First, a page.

Books Hunter S. Thompson Would Recommend Reading

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Books Hunter S. Thompson Would Recommend Reading

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While Hunter S. Thompson has undoubtedly become a legend all his own, as a writer he most certainly read tons of books from fellow authors and influences.Here, I’m going to provide you a list of ten books which Hunter has read, reviewed and/or enjoyed, which I discovered upon reading his novels like Proud Highway and Kingdom of Fear.1. Lie Down in Darkness – William StyronLie Down in Darkness is the 1951 debut novel from William Styron. It was written when Styron was 25, and many consider it a masterpiece. Having read the book myself, I can tell you that this is a must-read for anyone interested in the subjects of family dynamics, madness and suicide.

Hunter mentions in Proud Highway regarding Styron’s work, “This man is a writer!” and in Fear and Loathing in America calls it “one of the best books in English.” He wrote to Styron asking if the author could recommend a literary agent, and Styron actually wrote him back.

2. The Ink Truck – William Kennedy

William Kennedy was one of Thompson’s long-time friends. The two met while working in San Juan at the local newspaper, with Kennedy being the editor; time spent there would become the premise for Thompson’s The Rum DiaryThe Ink Truck was written in 1969. (Also check out Ironweed.)

3. The Doors of Perception – Aldous Huxley

The Doors of Perception is the 1945 book written by Aldous Huxley concerning the new discovery of a psychoactive drug called mescaline. He takes the title from William Blake, and several since then, including Thompson, had been influenced to use the drug recreationally. Specifically Hunter describes his “mescaline binge” in Fear and Loathing in Las Vegas. He also references it in his letters of correspondence to Oscar Acosta.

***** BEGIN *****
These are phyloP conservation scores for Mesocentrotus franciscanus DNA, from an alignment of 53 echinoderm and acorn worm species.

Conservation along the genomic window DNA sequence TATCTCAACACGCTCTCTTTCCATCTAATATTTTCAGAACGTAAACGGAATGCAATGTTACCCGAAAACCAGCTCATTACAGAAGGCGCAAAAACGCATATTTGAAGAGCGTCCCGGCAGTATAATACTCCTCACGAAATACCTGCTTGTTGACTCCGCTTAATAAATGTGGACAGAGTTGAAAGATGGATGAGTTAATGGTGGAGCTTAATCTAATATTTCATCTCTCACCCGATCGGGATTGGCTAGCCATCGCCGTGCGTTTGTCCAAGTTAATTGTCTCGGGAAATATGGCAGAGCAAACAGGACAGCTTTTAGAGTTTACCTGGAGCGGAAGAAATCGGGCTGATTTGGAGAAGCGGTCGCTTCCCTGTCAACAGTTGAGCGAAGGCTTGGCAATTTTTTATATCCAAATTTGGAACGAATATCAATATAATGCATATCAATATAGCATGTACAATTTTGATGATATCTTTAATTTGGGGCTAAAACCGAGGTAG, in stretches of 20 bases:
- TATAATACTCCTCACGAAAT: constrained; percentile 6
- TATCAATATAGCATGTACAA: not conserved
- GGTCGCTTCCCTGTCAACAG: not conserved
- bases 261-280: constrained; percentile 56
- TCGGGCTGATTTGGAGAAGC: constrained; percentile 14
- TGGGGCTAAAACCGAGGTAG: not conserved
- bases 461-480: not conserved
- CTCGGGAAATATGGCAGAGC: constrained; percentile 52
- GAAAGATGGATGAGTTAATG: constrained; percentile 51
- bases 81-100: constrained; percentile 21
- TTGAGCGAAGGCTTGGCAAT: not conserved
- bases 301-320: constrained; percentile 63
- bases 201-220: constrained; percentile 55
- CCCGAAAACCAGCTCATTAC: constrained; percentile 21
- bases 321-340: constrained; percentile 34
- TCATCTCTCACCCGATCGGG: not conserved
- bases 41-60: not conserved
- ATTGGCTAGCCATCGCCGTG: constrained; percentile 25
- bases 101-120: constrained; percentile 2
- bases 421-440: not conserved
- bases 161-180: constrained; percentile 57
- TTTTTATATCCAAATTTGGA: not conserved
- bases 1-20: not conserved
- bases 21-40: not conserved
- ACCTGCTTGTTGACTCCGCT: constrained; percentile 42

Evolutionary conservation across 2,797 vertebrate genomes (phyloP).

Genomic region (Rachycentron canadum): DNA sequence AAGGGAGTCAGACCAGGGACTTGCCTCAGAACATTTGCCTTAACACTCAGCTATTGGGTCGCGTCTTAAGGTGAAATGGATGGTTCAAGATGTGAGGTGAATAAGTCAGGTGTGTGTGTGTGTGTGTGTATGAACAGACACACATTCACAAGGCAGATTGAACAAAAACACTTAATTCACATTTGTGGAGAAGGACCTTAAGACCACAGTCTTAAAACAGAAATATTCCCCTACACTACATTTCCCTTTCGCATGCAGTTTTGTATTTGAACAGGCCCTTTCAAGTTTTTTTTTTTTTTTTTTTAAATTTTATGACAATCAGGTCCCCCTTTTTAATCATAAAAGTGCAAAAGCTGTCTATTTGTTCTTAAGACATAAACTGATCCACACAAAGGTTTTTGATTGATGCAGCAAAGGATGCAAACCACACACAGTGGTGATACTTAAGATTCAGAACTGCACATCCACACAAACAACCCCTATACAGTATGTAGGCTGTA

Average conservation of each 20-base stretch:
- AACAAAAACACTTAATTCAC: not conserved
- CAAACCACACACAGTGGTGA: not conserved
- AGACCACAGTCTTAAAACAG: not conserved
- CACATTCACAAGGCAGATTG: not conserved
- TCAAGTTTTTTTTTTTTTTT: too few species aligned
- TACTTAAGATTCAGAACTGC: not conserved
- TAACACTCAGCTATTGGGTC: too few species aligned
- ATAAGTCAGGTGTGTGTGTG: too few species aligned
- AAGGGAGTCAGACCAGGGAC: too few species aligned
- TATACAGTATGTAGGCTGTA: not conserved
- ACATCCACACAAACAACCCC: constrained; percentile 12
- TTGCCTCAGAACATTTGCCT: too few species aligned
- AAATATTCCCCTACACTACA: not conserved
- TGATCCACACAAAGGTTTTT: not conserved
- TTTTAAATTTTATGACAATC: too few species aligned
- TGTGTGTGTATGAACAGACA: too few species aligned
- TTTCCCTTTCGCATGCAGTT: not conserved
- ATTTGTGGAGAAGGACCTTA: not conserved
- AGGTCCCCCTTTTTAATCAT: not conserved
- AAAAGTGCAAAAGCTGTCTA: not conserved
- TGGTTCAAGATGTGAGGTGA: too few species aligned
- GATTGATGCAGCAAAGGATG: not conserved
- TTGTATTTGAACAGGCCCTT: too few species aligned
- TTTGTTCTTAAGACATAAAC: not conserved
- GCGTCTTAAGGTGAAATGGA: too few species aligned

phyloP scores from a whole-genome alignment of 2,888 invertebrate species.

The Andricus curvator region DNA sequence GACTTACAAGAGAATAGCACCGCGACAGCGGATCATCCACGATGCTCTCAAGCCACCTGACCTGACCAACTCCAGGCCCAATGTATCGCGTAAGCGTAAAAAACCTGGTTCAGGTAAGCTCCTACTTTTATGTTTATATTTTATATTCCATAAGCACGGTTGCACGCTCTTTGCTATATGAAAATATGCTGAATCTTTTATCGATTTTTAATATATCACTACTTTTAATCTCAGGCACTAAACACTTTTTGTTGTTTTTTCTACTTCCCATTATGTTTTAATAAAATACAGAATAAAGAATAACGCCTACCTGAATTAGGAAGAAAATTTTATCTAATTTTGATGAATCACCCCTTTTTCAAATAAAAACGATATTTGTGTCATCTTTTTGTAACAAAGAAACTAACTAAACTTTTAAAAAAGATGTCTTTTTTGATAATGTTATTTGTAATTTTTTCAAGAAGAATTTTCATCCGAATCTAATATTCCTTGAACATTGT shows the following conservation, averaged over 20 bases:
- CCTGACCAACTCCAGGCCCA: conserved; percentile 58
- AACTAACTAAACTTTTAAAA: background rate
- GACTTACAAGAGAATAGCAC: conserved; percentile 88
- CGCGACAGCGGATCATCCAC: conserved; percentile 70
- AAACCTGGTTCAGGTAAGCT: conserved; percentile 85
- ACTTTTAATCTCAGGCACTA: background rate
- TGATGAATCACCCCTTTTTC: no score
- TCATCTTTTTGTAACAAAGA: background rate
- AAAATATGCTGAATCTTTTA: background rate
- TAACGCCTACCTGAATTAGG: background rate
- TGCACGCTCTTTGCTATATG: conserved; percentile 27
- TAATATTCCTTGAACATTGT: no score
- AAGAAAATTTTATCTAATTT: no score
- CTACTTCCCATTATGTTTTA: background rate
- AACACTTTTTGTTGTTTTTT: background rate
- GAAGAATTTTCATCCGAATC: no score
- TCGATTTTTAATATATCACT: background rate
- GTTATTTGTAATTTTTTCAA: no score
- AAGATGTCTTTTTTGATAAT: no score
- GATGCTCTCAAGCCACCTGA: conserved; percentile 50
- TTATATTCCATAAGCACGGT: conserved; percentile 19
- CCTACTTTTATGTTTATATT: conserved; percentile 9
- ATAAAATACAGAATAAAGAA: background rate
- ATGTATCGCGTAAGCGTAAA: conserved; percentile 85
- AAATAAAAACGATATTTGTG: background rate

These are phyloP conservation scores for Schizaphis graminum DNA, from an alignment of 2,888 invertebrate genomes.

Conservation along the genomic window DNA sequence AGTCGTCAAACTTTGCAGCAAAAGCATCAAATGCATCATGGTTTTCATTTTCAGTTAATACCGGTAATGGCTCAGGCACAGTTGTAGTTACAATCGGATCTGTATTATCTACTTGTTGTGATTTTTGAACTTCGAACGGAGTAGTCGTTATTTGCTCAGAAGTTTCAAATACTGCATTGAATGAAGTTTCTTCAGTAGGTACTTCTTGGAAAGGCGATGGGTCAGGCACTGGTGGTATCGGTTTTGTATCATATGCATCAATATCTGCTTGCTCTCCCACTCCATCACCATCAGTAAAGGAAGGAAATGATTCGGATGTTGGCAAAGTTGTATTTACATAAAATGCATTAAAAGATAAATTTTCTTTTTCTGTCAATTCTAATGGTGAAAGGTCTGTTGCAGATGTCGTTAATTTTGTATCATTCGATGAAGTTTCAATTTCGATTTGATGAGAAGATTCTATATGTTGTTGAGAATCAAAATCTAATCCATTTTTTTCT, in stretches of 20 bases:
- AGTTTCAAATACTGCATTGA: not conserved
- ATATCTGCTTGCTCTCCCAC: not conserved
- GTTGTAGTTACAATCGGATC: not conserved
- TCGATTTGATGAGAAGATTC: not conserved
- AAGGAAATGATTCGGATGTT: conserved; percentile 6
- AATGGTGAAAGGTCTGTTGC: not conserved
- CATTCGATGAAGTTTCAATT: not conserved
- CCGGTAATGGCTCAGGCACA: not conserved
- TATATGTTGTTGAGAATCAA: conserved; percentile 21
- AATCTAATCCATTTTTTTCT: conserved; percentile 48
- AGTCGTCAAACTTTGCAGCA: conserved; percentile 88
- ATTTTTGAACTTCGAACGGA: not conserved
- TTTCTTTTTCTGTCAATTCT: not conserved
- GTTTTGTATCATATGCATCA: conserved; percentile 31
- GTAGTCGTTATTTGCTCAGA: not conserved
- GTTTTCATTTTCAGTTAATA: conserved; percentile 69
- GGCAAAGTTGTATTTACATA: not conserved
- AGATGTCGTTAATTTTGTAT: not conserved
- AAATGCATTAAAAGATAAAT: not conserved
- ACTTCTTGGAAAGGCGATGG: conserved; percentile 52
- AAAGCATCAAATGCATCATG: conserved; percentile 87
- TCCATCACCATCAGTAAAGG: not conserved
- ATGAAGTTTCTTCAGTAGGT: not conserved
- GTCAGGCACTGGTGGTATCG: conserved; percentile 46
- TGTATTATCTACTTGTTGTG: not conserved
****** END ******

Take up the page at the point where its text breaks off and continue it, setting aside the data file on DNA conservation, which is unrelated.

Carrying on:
4. The Great Gatsby – F. Scott Fitzgerald

Published in 1925, The Great Gatsby has become an American classic. In particular, the novel focuses on the American Dream, and whether or not it still exists. About 45 years later, Thompson addressed this same issue in his magazine articles and finally in his novel, Fear and Loathing in Las Vegas. When given the assignment to work on a novel based on the American Dream, Hunter struggled immensely until finally turning his research into what would become Fear and Loathing.

The Great Gatsby itself was one of Hunter’s long-time literary favorites, and F. Scott Fitzgerald’s work was one of many novels that Hunter would rewrite word-for-word in order to get a feel for the writing style of its author.

5. A Farewell to Arms – Ernest Hemingway

A Farewell to Arms is the 1929 novel from Ernest Hemingway.

Along with The Great Gatsby, Thompson used what money he had to get a typewriter in order to rewrite Hemingway’s work, as Thompson considered him to be one of the greats. Later in life, he would write a tribute piece regarding Hemingway’s death (or rather, suicide,) and eerily years later, Hunter would commit suicide in the same fashion as Hemingway; with a shotgun in mouth.

6. The Book of Revelation (Bible)